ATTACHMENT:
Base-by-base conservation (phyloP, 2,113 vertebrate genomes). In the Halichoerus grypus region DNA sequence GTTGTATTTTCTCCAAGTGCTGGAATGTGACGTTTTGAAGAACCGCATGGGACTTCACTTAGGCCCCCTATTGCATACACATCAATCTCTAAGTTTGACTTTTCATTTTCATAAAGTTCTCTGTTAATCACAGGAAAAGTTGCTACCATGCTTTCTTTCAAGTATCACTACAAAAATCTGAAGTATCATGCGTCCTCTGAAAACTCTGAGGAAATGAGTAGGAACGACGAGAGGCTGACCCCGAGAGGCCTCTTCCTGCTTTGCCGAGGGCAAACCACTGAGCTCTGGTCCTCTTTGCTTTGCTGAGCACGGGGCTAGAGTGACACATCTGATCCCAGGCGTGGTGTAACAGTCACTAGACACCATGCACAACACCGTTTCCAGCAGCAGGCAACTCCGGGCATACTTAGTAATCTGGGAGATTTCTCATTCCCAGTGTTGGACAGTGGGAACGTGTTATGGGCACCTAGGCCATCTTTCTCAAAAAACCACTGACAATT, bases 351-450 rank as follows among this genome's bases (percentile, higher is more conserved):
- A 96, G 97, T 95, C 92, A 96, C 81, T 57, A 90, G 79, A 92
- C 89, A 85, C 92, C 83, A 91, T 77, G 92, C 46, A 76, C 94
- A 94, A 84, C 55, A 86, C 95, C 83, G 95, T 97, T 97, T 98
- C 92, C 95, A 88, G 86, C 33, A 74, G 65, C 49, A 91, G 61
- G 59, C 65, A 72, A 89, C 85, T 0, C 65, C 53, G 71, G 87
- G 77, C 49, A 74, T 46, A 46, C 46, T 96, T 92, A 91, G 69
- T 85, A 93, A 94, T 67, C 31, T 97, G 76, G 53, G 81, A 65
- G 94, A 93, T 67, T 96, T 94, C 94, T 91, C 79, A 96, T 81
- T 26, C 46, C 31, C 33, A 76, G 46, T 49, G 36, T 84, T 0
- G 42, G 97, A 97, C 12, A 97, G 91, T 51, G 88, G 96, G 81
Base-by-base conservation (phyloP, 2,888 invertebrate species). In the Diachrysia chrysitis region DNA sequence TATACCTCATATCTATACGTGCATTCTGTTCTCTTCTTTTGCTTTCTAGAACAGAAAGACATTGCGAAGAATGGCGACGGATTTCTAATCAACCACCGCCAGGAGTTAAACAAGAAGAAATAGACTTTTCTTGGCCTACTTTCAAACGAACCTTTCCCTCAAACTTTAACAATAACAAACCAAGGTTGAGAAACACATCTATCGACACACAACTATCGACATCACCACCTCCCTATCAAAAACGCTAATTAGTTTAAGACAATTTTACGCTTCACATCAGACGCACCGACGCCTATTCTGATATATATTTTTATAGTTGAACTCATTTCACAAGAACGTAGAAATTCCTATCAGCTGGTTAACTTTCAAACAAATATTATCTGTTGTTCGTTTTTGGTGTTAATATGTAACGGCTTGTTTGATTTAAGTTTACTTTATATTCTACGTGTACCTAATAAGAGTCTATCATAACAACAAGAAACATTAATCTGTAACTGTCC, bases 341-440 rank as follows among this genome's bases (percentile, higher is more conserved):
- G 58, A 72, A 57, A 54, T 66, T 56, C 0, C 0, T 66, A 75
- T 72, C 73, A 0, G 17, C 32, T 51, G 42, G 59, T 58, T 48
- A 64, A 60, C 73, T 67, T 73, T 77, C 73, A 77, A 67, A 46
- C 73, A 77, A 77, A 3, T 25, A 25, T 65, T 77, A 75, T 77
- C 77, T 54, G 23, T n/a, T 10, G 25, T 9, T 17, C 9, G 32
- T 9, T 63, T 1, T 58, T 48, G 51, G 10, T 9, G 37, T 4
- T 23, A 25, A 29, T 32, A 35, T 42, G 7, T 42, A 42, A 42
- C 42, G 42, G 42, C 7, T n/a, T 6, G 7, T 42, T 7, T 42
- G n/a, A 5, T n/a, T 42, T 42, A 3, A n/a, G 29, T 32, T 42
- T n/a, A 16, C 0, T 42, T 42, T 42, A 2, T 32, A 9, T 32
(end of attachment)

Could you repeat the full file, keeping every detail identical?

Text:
Base-by-base conservation (phyloP, 2,113 vertebrate genomes). In the Halichoerus grypus region DNA sequence GTTGTATTTTCTCCAAGTGCTGGAATGTGACGTTTTGAAGAACCGCATGGGACTTCACTTAGGCCCCCTATTGCATACACATCAATCTCTAAGTTTGACTTTTCATTTTCATAAAGTTCTCTGTTAATCACAGGAAAAGTTGCTACCATGCTTTCTTTCAAGTATCACTACAAAAATCTGAAGTATCATGCGTCCTCTGAAAACTCTGAGGAAATGAGTAGGAACGACGAGAGGCTGACCCCGAGAGGCCTCTTCCTGCTTTGCCGAGGGCAAACCACTGAGCTCTGGTCCTCTTTGCTTTGCTGAGCACGGGGCTAGAGTGACACATCTGATCCCAGGCGTGGTGTAACAGTCACTAGACACCATGCACAACACCGTTTCCAGCAGCAGGCAACTCCGGGCATACTTAGTAATCTGGGAGATTTCTCATTCCCAGTGTTGGACAGTGGGAACGTGTTATGGGCACCTAGGCCATCTTTCTCAAAAAACCACTGACAATT, bases 351-450 rank as follows among this genome's bases (percentile, higher is more conserved):
- A 96, G 97, T 95, C 92, A 96, C 81, T 57, A 90, G 79, A 92
- C 89, A 85, C 92, C 83, A 91, T 77, G 92, C 46, A 76, C 94
- A 94, A 84, C 55, A 86, C 95, C 83, G 95, T 97, T 97, T 98
- C 92, C 95, A 88, G 86, C 33, A 74, G 65, C 49, A 91, G 61
- G 59, C 65, A 72, A 89, C 85, T 0, C 65, C 53, G 71, G 87
- G 77, C 49, A 74, T 46, A 46, C 46, T 96, T 92, A 91, G 69
- T 85, A 93, A 94, T 67, C 31, T 97, G 76, G 53, G 81, A 65
- G 94, A 93, T 67, T 96, T 94, C 94, T 91, C 79, A 96, T 81
- T 26, C 46, C 31, C 33, A 76, G 46, T 49, G 36, T 84, T 0
- G 42, G 97, A 97, C 12, A 97, G 91, T 51, G 88, G 96, G 81
Base-by-base conservation (phyloP, 2,888 invertebrate species). In the Diachrysia chrysitis region DNA sequence TATACCTCATATCTATACGTGCATTCTGTTCTCTTCTTTTGCTTTCTAGAACAGAAAGACATTGCGAAGAATGGCGACGGATTTCTAATCAACCACCGCCAGGAGTTAAACAAGAAGAAATAGACTTTTCTTGGCCTACTTTCAAACGAACCTTTCCCTCAAACTTTAACAATAACAAACCAAGGTTGAGAAACACATCTATCGACACACAACTATCGACATCACCACCTCCCTATCAAAAACGCTAATTAGTTTAAGACAATTTTACGCTTCACATCAGACGCACCGACGCCTATTCTGATATATATTTTTATAGTTGAACTCATTTCACAAGAACGTAGAAATTCCTATCAGCTGGTTAACTTTCAAACAAATATTATCTGTTGTTCGTTTTTGGTGTTAATATGTAACGGCTTGTTTGATTTAAGTTTACTTTATATTCTACGTGTACCTAATAAGAGTCTATCATAACAACAAGAAACATTAATCTGTAACTGTCC, bases 341-440 rank as follows among this genome's bases (percentile, higher is more conserved):
- G 58, A 72, A 57, A 54, T 66, T 56, C 0, C 0, T 66, A 75
- T 72, C 73, A 0, G 17, C 32, T 51, G 42, G 59, T 58, T 48
- A 64, A 60, C 73, T 67, T 73, T 77, C 73, A 77, A 67, A 46
- C 73, A 77, A 77, A 3, T 25, A 25, T 65, T 77, A 75, T 77
- C 77, T 54, G 23, T n/a, T 10, G 25, T 9, T 17, C 9, G 32
- T 9, T 63, T 1, T 58, T 48, G 51, G 10, T 9, G 37, T 4
- T 23, A 25, A 29, T 32, A 35, T 42, G 7, T 42, A 42, A 42
- C 42, G 42, G 42, C 7, T n/a, T 6, G 7, T 42, T 7, T 42
- G n/a, A 5, T n/a, T 42, T 42, A 3, A n/a, G 29, T 32, T 42
- T n/a, A 16, C 0, T 42, T 42, T 42, A 2, T 32, A 9, T 32